Health professionals are encouraged to review the updated PI for ivabradine. Please note that ivabradine is indicated only for symptomatic treatment of chronic stable angina. The drug has no benefit on cardiovascular outcomes, such as myocardial infarction or cardiovascular death, in patients with symptomatic chronic stable angina pectoris.

Ivabradine must not be initiated in patients who have a pre-treatment resting heart rate below 70 bpm and must not be used concomitantly with heart rate reducing calcium channel blockers, verapamil and diltiazem.

Serial heart rate measurements, electrocardiogram or ambulatory 24-hour monitoring should be considered when determining resting heart rate before commencing ivabradine treatment and in patients taking ivabradine when titration is considered.

If, during treatment, resting heart rate decreases persistently below 50 bpm or the patient experiences symptoms related to bradycardia, such as dizziness, fatigue or hypotension, the dose must be titrated downward. If heart rate remains below 50 bpm or symptoms of bradycardia persist, treatment with ivabradine should be discontinued.

Concomitant use with QT-prolonging medicines should be avoided, as QT-prolongation can be exacerbated by heart rate reduction. If such treatment is necessary, close cardiac monitoring is required.

Exercise caution if using concomitantly with potassium-depleting diuretics, as hypokalemia can increase the risks of arrhythmia.

You are advised to discuss with patients the signs and symptoms of the cardiovascular events identified in the ivabradine PI and instruct them to contact a health professional if any are suspected.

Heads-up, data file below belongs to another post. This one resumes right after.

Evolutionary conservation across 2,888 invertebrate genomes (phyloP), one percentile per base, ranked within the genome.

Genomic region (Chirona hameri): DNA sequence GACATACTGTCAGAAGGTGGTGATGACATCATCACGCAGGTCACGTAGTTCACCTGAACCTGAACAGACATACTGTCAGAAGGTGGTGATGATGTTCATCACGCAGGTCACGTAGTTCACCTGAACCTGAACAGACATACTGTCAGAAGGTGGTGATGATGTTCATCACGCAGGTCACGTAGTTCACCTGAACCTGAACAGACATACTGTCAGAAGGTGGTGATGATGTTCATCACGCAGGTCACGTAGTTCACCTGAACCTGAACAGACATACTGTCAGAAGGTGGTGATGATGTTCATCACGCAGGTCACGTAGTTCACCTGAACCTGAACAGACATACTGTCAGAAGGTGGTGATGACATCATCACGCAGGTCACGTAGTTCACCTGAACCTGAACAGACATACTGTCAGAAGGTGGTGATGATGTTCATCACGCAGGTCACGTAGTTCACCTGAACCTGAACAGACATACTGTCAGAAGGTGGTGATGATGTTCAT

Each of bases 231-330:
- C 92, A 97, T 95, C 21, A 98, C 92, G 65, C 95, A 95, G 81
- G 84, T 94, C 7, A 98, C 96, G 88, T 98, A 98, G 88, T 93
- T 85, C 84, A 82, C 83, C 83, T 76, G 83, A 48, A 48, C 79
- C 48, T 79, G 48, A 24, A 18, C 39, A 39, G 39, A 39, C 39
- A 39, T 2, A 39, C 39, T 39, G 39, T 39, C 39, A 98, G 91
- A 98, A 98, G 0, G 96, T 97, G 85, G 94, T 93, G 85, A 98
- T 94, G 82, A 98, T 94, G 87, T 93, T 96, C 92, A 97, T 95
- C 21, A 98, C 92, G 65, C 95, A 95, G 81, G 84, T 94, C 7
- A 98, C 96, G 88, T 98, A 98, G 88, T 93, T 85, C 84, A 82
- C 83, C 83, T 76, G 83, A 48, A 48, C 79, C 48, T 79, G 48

Reference

  1. Fox K. Ford I, Steg PG, Tardif JC, et al. Ivabradine in stable coronary artery disease without clinical heart failure. N Engl J Med 2014; 371: 1091-9.

Ethinylestradiol/etonogestrel vaginal ring and thromboembolic risk

Health professionals are advised that the Product Information for ethinylestradiol/etonogestrel vaginal ring, marketed as NuvaRing, has been updated to provide further information about thromboembolic risks.

NuvaRing is a contraceptive ring for vaginal use, which releases ethinylestradiol and etonogestrel over a period of three weeks.

While NuvaRing is delivered vaginally, the active ingredients are the same as combined hormonal oral contraceptives, and the risks of arterial and venous thromboembolism (ATE and VTE) are similar for all of these products.

Health professionals are reminded that the risk of VTE increases with:

  • increasing age
  • a family history of VTE or ATE, or a hereditary predisposition
  • prolonged immobilisation, major surgery, any surgery to the legs, or major trauma
  • obesity.

It is possible that the risk of VTE may also increase with the presence of superficial thrombophlebitis and varicose veins.

Meanwhile, the risk of ATE complications increases with:

  • increasing age
  • smoking (with heavier smoking and increasing age the risk further increases, especially in women over 35 years of age)
  • dyslipoproteinaemia
  • obesity
  • hypertension
  • migraine
  • valvular heart disease
  • atrial fibrillation
  • a family history, including any occurrence of ATE in a sibling or parent at a relatively early age.

As with other hormonal contraception use, an increase in frequency or severity of migraine (which may be prodromal of a cerebrovascular event) may be a reason to consider immediate discontinuation of NuvaRing use.

Biochemical factors that may be indicative of hereditary or acquired predisposition for ATE or VTE include Factor V Leiden mutation, activated protein C (APC) resistance, hyperhomocysteinaemia, antithrombin-III deficiency, protein C deficiency, protein S deficiency and antiphospholipid antibodies (anticardiolipin antibodies, lupus anticoagulant).